Less than five years from now, a beautiful and historic Kentucky river-town will celebrate its bicentennial. Paducah, nicknamed the “City of Crafts & Folk Art” for its cultural heritage and focus on creativity, is located in the heart of America’s inland waterways, at the joining of the Ohio and Tennessee Rivers. It was founded in 1827 by William Clark—one of the leaders of the Lewis and Clark “Westward Journey” expedition—and gained prominence for its central role in river and railroad transportation.
Paducah is one of just nine places in the United States designated as a UNESCO Creative City. Locals say that art isn’t just something to appreciate here—it’s a way of life. Today in Paducah you’ll find riverfront “Wall to Wall” murals that tell the rich story of the city’s past and present. More than 50 colorful panels were created under the direction of renowned muralist Robert Dafford. They foster connection and engagement, guiding visitors to museums, architecture, historical markers, landmarks, and cultural experiences.
From the 1830s to the 1860s, several large banks had branches in Paducah, including the Bank of Kentucky (headquartered in Louisville and capitalized at $5,000,000 in 1834), the Bank of Louisville, and the Peoples Bank of Kentucky (Bowling Green). Paducah’s hometown lender was the Commercial Bank of Kentucky, chartered by the state in 1852 and located at the corner of Third and Broadway. Its authorized capital started at $200,000, and the bank grew over the years. By 1863 it had $1,701,417 worth of paper money in circulation, and branches located in Cynthiana, Harrodsburg, Lebanon, Louisville, Monticello, Newport, and Versailles.
The Commercial Bank of Kentucky issued notes of $1 up to $100 face value. None of them are common, making them a nice challenge for the collector of old Kentucky banknotes. In the Whitman Encyclopedia of Obsolete Paper Money, volume 7, economic historian Q. David Bowers observed that “It is rare indeed that notes of this bank come on the market.”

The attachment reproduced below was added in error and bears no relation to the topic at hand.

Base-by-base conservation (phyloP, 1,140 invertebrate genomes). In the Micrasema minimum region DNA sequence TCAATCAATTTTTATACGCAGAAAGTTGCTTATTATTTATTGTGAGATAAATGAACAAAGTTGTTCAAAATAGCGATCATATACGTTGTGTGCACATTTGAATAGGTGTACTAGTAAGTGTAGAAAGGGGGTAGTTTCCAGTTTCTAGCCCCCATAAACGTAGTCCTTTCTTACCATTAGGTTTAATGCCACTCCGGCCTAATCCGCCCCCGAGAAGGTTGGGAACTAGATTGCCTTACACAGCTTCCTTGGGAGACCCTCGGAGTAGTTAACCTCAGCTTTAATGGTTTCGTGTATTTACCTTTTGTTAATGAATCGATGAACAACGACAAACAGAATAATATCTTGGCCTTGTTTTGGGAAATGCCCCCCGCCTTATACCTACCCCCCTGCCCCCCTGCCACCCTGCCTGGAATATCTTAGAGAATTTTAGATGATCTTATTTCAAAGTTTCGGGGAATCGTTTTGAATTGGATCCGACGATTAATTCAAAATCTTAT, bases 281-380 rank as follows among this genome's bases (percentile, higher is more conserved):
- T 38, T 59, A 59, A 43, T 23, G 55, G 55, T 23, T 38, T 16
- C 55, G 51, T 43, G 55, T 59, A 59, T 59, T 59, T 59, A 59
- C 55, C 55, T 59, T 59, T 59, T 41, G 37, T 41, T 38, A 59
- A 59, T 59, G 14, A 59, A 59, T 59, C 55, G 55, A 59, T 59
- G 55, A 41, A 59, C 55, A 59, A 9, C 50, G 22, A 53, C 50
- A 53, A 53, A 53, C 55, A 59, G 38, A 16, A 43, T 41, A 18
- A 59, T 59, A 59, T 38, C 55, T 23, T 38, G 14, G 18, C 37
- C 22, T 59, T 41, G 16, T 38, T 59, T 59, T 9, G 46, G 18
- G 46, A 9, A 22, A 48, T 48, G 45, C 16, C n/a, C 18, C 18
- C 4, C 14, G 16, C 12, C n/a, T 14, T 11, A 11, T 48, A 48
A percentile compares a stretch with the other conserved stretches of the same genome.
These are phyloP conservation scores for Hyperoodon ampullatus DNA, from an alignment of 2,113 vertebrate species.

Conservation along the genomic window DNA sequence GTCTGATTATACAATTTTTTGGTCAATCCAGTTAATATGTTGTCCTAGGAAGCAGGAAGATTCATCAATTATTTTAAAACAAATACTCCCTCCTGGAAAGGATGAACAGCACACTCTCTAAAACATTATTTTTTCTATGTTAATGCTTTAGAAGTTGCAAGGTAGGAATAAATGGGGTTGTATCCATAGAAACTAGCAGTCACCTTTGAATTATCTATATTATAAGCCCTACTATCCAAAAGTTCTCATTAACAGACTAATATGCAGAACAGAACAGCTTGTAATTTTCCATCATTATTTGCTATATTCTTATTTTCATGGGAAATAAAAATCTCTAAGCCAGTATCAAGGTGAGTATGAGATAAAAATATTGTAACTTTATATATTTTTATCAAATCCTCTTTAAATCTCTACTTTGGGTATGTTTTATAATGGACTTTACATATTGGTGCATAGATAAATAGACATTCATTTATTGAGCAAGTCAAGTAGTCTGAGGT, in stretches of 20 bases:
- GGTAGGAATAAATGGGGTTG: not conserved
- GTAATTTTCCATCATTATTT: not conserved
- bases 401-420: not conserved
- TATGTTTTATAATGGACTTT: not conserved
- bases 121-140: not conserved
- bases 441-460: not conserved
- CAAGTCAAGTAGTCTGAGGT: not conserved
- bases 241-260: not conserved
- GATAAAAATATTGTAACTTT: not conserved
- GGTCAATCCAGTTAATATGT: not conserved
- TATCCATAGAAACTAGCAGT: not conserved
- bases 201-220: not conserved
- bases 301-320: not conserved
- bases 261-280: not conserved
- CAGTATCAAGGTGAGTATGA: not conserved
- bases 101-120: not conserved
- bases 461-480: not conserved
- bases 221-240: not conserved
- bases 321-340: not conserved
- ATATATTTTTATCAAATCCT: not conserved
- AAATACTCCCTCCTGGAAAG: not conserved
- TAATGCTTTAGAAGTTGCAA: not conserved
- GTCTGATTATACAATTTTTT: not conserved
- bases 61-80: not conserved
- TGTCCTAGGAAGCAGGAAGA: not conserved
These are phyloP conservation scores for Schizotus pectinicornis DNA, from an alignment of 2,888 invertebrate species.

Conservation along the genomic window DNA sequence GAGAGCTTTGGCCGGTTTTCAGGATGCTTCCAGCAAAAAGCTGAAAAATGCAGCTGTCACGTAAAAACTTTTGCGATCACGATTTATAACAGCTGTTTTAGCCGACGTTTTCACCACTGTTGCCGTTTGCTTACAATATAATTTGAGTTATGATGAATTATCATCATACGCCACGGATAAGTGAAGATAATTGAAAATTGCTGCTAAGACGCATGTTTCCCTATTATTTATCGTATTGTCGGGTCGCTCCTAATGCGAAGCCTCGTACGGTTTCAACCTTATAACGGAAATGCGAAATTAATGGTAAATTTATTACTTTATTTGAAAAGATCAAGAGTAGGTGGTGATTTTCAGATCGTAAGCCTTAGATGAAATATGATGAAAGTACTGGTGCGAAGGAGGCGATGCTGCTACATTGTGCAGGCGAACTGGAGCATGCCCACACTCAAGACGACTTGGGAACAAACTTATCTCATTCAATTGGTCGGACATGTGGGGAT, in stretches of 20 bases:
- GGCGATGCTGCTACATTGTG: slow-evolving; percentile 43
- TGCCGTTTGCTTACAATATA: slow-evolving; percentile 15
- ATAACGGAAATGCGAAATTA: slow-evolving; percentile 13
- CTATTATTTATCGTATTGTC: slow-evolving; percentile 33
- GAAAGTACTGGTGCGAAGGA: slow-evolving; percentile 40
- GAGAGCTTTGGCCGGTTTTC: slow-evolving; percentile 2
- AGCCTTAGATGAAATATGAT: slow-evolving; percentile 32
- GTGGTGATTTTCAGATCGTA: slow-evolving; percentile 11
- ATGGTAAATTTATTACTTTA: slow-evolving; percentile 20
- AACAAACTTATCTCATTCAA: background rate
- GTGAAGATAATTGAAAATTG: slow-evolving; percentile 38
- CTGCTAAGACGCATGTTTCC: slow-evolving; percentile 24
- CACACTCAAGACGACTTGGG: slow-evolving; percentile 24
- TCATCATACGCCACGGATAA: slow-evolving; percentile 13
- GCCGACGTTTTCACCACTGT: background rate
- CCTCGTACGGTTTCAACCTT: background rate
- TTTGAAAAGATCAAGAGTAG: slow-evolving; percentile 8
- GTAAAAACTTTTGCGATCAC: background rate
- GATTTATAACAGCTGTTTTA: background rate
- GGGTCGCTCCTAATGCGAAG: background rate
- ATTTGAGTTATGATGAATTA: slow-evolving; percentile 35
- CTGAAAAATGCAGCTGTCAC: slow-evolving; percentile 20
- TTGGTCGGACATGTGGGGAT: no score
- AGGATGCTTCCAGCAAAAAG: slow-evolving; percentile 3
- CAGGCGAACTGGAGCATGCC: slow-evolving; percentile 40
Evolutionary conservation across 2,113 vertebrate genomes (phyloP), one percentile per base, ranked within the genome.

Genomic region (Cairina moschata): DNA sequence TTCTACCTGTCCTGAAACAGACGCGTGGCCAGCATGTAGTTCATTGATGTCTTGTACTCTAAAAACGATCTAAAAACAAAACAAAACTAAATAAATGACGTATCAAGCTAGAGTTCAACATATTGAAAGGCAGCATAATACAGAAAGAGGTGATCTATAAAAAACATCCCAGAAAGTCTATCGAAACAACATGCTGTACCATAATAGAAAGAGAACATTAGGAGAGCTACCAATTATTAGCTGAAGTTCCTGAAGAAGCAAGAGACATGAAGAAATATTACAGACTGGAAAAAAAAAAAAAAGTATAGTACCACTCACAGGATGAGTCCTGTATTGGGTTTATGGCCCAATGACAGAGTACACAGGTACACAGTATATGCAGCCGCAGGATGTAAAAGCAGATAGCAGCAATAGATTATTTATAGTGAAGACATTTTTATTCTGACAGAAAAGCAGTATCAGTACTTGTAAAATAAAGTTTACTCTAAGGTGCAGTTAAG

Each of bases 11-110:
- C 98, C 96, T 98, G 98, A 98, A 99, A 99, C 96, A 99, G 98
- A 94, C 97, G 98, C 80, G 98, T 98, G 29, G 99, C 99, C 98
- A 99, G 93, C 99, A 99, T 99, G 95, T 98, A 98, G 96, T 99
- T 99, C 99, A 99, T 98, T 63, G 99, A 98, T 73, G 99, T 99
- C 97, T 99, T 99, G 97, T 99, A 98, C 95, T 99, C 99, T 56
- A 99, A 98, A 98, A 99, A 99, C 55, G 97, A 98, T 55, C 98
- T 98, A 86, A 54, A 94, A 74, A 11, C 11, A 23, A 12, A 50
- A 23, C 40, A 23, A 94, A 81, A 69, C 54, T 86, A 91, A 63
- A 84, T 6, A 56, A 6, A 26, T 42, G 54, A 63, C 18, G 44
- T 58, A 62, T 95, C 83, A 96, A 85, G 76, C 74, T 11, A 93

Like the city of Paducah itself, the paper money of its hometown bank is artistic, unusual, and rich in history. Its fancy engravings include portraits of famous statesmen, scenes of steamboats and men at work, views of Native Americans trading with settlers, and other colorful vignettes.
On March 23, 2021, Governor Andy Beshear commissioned Whitman Publishing’s Dennis Tucker as a Kentucky Colonel—the highest honor awarded by the Commonwealth—in recognition of his career in book publishing and for promoting knowledge of Kentucky’s status as an important subject within American numismatics. Tucker’s column “From the Colonel’s Desk” explores the fascinating history of Kentucky embodied in coins, tokens, medals, paper money, private currency, and related artifacts of material culture.
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